City and county leaders joined Lt. Gov. Tina Smith on Thursday to speak out in support of the governor's $11 billion transportation proposal, which would fund up to $75 million in local road and bridge improvements.
Among those backing the governor's proposal is Olmsted County Commissioner Jim Bier. He said he supports Gov. Mark Dayton's proposal for a 6.5 percent tax on gasoline at the wholesale level because more funding is needed to maintain the state's transportation system.
"We need to make that commitment if we want to have good roads. They are not going to happen by themselves," Bier said.
During a news conference, Smith and Minnesota Department of Transportation Commissioner Charles Zelle highlighted eight road and bridge projects in Olmsted County that would get done if the governor's plan passes. Smith also warned that if lawmakers are unwilling to make major investments in transportation, needed upgrades to U.S. Highway 14 and U.S. Highway 52 won't happen.
"If you want to see once and for all Highway 14 working, if you want to deal with what really needs to be done with Highway 52, those are the kinds of things that we can only afford if we take this proposal forward," she said.
Thursday's visit by Smith is just the latest in a statewide campaign to build support for the governor's proposal. Dayton, Smith and Zelle have been crisscrossing the state in recent days making the case for Dayton's plan. His proposal would invest $6 billion in roads and bridges over the next 10 years and nearly $3 billion in Twin Cities metropolitan and Greater Minnesota transit systems. It would also generate nearly $2.4 billion for local transportation projects.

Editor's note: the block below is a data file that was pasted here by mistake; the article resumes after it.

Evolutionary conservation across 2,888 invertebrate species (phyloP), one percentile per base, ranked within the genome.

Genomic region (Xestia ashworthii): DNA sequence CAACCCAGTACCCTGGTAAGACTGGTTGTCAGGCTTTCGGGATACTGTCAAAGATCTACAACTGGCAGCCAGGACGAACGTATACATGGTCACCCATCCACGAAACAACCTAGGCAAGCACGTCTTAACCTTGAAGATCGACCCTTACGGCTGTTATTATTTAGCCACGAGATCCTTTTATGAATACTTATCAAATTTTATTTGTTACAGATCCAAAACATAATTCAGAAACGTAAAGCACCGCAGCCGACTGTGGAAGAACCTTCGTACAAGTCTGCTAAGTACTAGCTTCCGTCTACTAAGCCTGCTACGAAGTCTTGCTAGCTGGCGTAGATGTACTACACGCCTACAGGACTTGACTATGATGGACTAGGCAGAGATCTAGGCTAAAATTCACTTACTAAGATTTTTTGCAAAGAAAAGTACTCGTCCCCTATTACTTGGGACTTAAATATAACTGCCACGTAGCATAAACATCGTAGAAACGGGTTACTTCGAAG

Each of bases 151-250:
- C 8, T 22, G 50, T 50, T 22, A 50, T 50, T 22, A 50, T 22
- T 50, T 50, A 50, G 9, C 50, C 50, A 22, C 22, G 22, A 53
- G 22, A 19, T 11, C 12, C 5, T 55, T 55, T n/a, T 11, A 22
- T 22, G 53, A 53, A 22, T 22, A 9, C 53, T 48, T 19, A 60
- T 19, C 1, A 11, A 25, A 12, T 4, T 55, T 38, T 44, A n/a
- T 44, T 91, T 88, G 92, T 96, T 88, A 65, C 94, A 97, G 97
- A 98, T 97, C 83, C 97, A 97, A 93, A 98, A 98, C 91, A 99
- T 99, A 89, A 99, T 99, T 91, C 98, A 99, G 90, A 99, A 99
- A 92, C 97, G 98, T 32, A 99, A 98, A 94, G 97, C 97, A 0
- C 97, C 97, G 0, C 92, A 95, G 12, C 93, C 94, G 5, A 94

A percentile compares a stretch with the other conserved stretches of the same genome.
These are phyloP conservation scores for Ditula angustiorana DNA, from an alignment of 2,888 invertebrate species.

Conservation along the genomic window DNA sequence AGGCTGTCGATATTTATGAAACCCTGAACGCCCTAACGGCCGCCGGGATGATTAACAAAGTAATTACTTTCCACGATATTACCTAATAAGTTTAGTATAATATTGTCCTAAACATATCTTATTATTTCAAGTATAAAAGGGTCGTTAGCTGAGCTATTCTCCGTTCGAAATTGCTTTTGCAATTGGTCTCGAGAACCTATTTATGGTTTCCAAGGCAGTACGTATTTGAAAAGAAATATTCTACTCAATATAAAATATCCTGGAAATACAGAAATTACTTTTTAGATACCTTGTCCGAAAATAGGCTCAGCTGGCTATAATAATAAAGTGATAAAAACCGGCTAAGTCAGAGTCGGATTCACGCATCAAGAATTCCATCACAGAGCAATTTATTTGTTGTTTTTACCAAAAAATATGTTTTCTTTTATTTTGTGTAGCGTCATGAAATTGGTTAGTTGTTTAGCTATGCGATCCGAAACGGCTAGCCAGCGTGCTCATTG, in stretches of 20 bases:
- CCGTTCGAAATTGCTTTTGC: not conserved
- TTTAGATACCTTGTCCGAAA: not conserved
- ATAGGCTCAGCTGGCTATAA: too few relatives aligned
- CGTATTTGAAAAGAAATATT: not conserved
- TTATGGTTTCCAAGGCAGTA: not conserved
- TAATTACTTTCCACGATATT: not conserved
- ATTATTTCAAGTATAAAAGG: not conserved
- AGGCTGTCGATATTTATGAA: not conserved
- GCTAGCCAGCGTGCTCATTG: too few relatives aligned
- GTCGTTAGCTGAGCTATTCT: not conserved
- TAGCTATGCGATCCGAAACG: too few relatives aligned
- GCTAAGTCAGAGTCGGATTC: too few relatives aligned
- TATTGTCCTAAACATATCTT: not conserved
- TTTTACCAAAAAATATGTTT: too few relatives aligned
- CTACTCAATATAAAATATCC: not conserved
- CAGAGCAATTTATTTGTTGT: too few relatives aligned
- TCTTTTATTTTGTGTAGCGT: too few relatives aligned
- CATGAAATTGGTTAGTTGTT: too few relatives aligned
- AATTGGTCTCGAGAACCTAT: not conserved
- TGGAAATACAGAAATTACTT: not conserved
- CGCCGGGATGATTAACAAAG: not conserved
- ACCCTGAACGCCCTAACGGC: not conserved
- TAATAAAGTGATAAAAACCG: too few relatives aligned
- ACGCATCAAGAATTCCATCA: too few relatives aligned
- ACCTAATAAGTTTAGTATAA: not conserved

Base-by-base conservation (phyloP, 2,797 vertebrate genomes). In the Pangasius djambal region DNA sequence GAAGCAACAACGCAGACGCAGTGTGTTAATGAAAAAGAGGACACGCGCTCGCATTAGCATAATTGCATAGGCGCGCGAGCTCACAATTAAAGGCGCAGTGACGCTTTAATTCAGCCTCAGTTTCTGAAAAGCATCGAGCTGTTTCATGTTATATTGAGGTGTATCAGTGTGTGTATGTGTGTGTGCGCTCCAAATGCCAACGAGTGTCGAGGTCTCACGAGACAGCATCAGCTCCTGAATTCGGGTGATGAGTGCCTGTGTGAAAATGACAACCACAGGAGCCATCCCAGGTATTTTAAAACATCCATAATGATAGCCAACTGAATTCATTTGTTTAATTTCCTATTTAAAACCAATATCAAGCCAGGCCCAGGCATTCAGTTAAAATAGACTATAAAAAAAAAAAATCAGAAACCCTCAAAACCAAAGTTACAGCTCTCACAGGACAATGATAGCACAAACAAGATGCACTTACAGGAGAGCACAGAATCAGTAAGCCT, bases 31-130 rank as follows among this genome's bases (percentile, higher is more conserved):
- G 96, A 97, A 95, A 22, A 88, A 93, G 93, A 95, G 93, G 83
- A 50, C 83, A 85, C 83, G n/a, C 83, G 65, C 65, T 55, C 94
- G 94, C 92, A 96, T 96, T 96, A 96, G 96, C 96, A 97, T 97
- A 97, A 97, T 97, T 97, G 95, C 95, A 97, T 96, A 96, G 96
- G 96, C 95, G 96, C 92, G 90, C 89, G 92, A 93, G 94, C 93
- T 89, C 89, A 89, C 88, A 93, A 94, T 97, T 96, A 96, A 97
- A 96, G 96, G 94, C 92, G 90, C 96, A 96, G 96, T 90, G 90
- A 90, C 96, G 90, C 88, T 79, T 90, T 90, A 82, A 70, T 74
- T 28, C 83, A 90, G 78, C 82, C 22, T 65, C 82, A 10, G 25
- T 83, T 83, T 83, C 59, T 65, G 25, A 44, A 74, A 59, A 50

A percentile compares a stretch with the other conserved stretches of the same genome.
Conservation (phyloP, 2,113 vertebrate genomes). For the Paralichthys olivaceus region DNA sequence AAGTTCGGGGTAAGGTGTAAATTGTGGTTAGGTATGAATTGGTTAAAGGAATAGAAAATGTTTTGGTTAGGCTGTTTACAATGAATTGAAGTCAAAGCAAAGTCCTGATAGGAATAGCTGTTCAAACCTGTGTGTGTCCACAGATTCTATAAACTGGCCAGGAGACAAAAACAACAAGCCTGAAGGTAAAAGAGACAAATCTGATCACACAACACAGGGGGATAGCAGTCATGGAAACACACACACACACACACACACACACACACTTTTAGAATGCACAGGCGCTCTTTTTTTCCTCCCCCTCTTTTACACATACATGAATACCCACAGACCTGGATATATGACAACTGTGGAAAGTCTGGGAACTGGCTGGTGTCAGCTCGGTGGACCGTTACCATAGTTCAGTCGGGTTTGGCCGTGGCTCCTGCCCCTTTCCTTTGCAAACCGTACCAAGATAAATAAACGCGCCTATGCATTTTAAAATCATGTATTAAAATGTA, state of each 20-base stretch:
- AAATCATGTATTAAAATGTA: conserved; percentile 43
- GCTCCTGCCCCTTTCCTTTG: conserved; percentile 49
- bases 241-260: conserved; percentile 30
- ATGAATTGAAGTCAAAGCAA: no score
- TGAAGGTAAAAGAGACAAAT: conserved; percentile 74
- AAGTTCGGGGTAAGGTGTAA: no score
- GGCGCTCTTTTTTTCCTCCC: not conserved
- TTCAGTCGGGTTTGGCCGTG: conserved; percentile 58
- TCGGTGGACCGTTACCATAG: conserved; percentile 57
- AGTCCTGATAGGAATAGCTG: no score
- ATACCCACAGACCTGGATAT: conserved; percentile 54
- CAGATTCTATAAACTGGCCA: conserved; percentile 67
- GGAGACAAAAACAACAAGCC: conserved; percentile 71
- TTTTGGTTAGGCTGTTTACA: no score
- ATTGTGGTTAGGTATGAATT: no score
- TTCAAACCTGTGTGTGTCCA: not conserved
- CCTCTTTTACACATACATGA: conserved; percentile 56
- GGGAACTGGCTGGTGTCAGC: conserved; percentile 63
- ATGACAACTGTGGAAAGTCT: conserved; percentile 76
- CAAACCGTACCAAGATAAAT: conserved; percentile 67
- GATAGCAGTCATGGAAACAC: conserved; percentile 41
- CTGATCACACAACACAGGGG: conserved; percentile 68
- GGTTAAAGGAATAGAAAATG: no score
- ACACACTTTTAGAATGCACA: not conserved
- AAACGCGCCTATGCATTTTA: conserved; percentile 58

To pay for it, Dayton's plan relies on the whole gas tax, which would result in an estimated 16 cents per gallon increase at the pump. It also calls for boosting vehicle registration fees and imposing a half-cent metro sales tax increase.
So far, Dayton has had trouble convincing legislative Republicans and the state chamber of commerce to get on board with his plan. A recent KSTP/Survey USA poll found that 51 percent of those surveyed opposed the governor's transportation proposal while 43 percent approved of it.
Still, Smith and Zelle said they see cause for optimism — especially considering what is happening in Iowa. That state's Republican Gov. Terry Branstad recently signed a bill to raise the state's gas tax by 10 cents per gallon.
"Iowa is figuring that out and our roads, in many cases, are in worse condition. I think we can do that. I think we can do better. The time to act is now," Zelle said.
But House Transportation Policy and Finance Committee Chairman Tim Kelly said he's "appalled" the Dayton administration is singling out 600 road and bridge projects when touting the governor's plan.
"The inference is if we don't get the money the way the governor has said, these projects won't get done," the Red Wing Republican said.
House Republicans have proposed a four-year, $750 million transportation bill that does not include tax increases. Kelly said that bill is just a starting point and the GOP plans to roll out a more comprehensive funding solution within the next 10 days.